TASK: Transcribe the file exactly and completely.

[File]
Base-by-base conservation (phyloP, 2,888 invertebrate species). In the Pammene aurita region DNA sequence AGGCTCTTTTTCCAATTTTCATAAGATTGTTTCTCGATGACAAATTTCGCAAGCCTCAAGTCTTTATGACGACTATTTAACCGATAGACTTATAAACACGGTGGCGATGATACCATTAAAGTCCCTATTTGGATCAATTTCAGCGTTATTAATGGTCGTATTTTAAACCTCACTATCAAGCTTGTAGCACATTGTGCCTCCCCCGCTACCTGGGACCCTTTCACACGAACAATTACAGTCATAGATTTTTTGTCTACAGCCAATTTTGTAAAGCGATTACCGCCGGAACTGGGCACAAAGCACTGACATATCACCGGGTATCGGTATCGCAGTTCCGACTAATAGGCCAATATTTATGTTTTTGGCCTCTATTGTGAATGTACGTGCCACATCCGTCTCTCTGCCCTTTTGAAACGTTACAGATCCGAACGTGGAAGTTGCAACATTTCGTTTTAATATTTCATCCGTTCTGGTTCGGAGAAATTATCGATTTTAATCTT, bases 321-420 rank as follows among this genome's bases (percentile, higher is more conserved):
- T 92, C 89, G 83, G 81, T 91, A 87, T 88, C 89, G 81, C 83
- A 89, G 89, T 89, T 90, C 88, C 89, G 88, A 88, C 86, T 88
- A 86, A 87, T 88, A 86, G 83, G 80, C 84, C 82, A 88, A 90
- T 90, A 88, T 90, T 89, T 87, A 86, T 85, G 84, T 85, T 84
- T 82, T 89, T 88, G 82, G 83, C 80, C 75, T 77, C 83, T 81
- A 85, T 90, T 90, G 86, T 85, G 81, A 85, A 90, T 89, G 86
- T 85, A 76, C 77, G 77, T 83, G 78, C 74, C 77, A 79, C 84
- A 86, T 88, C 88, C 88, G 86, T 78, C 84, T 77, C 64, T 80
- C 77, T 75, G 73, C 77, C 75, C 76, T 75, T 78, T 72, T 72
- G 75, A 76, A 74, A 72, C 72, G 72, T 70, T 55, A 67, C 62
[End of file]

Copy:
Base-by-base conservation (phyloP, 2,888 invertebrate species). In the Pammene aurita region DNA sequence AGGCTCTTTTTCCAATTTTCATAAGATTGTTTCTCGATGACAAATTTCGCAAGCCTCAAGTCTTTATGACGACTATTTAACCGATAGACTTATAAACACGGTGGCGATGATACCATTAAAGTCCCTATTTGGATCAATTTCAGCGTTATTAATGGTCGTATTTTAAACCTCACTATCAAGCTTGTAGCACATTGTGCCTCCCCCGCTACCTGGGACCCTTTCACACGAACAATTACAGTCATAGATTTTTTGTCTACAGCCAATTTTGTAAAGCGATTACCGCCGGAACTGGGCACAAAGCACTGACATATCACCGGGTATCGGTATCGCAGTTCCGACTAATAGGCCAATATTTATGTTTTTGGCCTCTATTGTGAATGTACGTGCCACATCCGTCTCTCTGCCCTTTTGAAACGTTACAGATCCGAACGTGGAAGTTGCAACATTTCGTTTTAATATTTCATCCGTTCTGGTTCGGAGAAATTATCGATTTTAATCTT, bases 321-420 rank as follows among this genome's bases (percentile, higher is more conserved):
- T 92, C 89, G 83, G 81, T 91, A 87, T 88, C 89, G 81, C 83
- A 89, G 89, T 89, T 90, C 88, C 89, G 88, A 88, C 86, T 88
- A 86, A 87, T 88, A 86, G 83, G 80, C 84, C 82, A 88, A 90
- T 90, A 88, T 90, T 89, T 87, A 86, T 85, G 84, T 85, T 84
- T 82, T 89, T 88, G 82, G 83, C 80, C 75, T 77, C 83, T 81
- A 85, T 90, T 90, G 86, T 85, G 81, A 85, A 90, T 89, G 86
- T 85, A 76, C 77, G 77, T 83, G 78, C 74, C 77, A 79, C 84
- A 86, T 88, C 88, C 88, G 86, T 78, C 84, T 77, C 64, T 80
- C 77, T 75, G 73, C 77, C 75, C 76, T 75, T 78, T 72, T 72
- G 75, A 76, A 74, A 72, C 72, G 72, T 70, T 55, A 67, C 62